US corporations and farmers have cheered the more “business-friendly” approach recently adopted by the Environmental Protection Agency (EPA) but any relief they are experiencing will be short-lived if the plaintiff’s bar gets its way.
Emerging data suggests that some plaintiffs’ firms that have historically targeted corporations for securities and false advertising lawsuits have settled upon Clean Water Act Citizen Suits as their newest business model. One group of lawyers on the leading edge of this new trend is the Philadelphia-based firm of Brodsky & Smith. The firm’s “Environmental Enforcement Team” has filed numerous Citizen Suits, mostly in California, and reportedly served more than 140 “sixty day notices” on EPA and business owners in just the past three years. The damages being sought in these cases are significant including a request for a $200 million fine in the case of Lunsford v. Arrowhead Brass Plumbing (No. 16-cv-08373) still pending before the US District Court for the Northern District of California.
Since its passage in 1972, the Clean Water Act has authorized citizens to assist federal regulators in holding polluters accountable through private actions in federal court. Under Section 505, citizens can sue businesses that violate the Clean Water Act in certain instances. Before filing a citizen suit, the plaintiff must serve a sixty-day notice on the target business and EPA identifying the violations that will be alleged in the lawsuit. EPA can effectively preempt the Citizen Suit by bringing its own enforcement action based on the information in the notice but that typically does not occur. If EPA does not bring its own lawsuit within the sixty day period, the citizen is free to file suit. Any penalties assessed against the defendant must be paid into the US Treasury, but, importantly, the Court can also order a losing defendant to pay attorney’s fees to the plaintiff’s firm that brought the case.
The Citizen Suit provisions of the Clean Water Act are not new. What has changed is that sophisticated plaintiff’s firms have recognized the scalability of this practice in the context of stormwater discharges and are capitalizing on the settlement pressure created by the Clean Water Act’s authorization for penalty amounts of up to $51,570 per day for each violation. The cases being pursued by these firms are not dependent upon catching a company pumping wastes into a waterway through a pipe or a more traditional point source. Instead, these cases target rain-induced discharges that are alleged to be in violation of "general permits” issued by states to regulate a broad range of conduct contributing to stormwater runoff rather than activities unique to a specific facility or site. If your company or farm produces as a byproduct of your operations any material that might qualify as a “pollutant” under the Clean Water Act, has sought coverage under a “general stormwater permit” (e.g., Industrial Permits or CAFO permits) and operates in an area that experiences significant rain events, you are a potential litigation target under this new approach. While not every Citizen Suit notice actually results in a high stakes lawsuit being filed, some do, and many companies are willing to pay settlement money to the plaintiff’s firms on disputed claims to avoid even the remote possibility of a much larger award in litigation.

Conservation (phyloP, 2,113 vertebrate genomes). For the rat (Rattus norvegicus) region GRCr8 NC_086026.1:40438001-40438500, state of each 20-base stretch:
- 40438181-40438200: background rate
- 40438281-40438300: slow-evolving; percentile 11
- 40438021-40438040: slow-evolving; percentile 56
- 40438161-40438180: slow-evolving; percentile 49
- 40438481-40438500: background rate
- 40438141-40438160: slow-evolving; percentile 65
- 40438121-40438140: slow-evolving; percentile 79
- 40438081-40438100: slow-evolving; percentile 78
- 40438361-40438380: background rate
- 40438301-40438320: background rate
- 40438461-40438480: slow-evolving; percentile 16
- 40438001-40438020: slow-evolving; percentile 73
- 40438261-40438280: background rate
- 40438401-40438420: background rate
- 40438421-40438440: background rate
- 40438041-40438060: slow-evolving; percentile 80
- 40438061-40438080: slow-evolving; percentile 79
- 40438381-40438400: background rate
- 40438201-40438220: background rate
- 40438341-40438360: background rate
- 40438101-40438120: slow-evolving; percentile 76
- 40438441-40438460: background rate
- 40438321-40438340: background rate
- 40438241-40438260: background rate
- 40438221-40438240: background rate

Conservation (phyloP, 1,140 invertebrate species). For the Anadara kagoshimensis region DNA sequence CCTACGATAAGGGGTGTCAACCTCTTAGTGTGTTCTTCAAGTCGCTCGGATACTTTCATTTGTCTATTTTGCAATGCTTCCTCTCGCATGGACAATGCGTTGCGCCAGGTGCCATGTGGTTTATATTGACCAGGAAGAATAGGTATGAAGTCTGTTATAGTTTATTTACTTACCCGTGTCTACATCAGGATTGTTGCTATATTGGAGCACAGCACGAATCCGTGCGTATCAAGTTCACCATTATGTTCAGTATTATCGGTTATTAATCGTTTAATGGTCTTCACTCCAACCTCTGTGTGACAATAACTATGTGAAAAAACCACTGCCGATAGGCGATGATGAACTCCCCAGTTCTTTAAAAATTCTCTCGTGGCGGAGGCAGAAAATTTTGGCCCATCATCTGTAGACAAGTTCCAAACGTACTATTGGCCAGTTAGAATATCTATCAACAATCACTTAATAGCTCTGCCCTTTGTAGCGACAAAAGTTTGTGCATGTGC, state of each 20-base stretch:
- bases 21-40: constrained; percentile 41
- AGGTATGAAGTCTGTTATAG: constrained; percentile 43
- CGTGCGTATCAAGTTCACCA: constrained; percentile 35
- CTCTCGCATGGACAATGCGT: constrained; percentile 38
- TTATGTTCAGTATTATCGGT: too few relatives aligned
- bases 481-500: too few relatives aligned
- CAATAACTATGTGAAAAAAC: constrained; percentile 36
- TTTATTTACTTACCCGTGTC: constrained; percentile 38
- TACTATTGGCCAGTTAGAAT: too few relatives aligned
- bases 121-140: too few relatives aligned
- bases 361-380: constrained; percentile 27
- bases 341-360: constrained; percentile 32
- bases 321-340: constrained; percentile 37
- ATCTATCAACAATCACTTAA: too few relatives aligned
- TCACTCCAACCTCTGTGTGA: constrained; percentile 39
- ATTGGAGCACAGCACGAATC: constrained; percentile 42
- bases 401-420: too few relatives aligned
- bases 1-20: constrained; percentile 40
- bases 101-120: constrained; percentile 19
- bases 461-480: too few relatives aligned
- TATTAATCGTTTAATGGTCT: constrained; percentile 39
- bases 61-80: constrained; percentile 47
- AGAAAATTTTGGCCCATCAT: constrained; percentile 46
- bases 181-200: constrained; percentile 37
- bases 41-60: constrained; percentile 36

These dynamics are the perfect ingredients for the type of scalable litigation practice many plaintiff’s firms depend upon to generate consistent revenues. Absent a repeal or modification of the Citizen Suit provisions of the Clean Water Act, which is highly unlikely, plaintiff’s firms across the nation may soon copy the playbook of firms like Brodsky & Smith. If that happens, businesses and farmers in your state could be targeted with these types of claims.
If your business or farming operation receives a sixty-day Citizen Suit notice under the Clean Water Act, our firm would welcome the opportunity to discuss strategies for responding to the threats such notices present.
The information provided above is created the Attorney Robert W. George of Friday, Eldredge & Clark, LLP. Robert’s focus consists of a multifaceted business litigation practice in both federal and state courts and includes defending clients against environmental and toxic tort claims, as well as commercial disputes or involving fraud, theft or unfair competition.
This is not a substitute for legal advice and should be considered for general guidance only. For more information or if you have further questions, please contact one of our attorneys.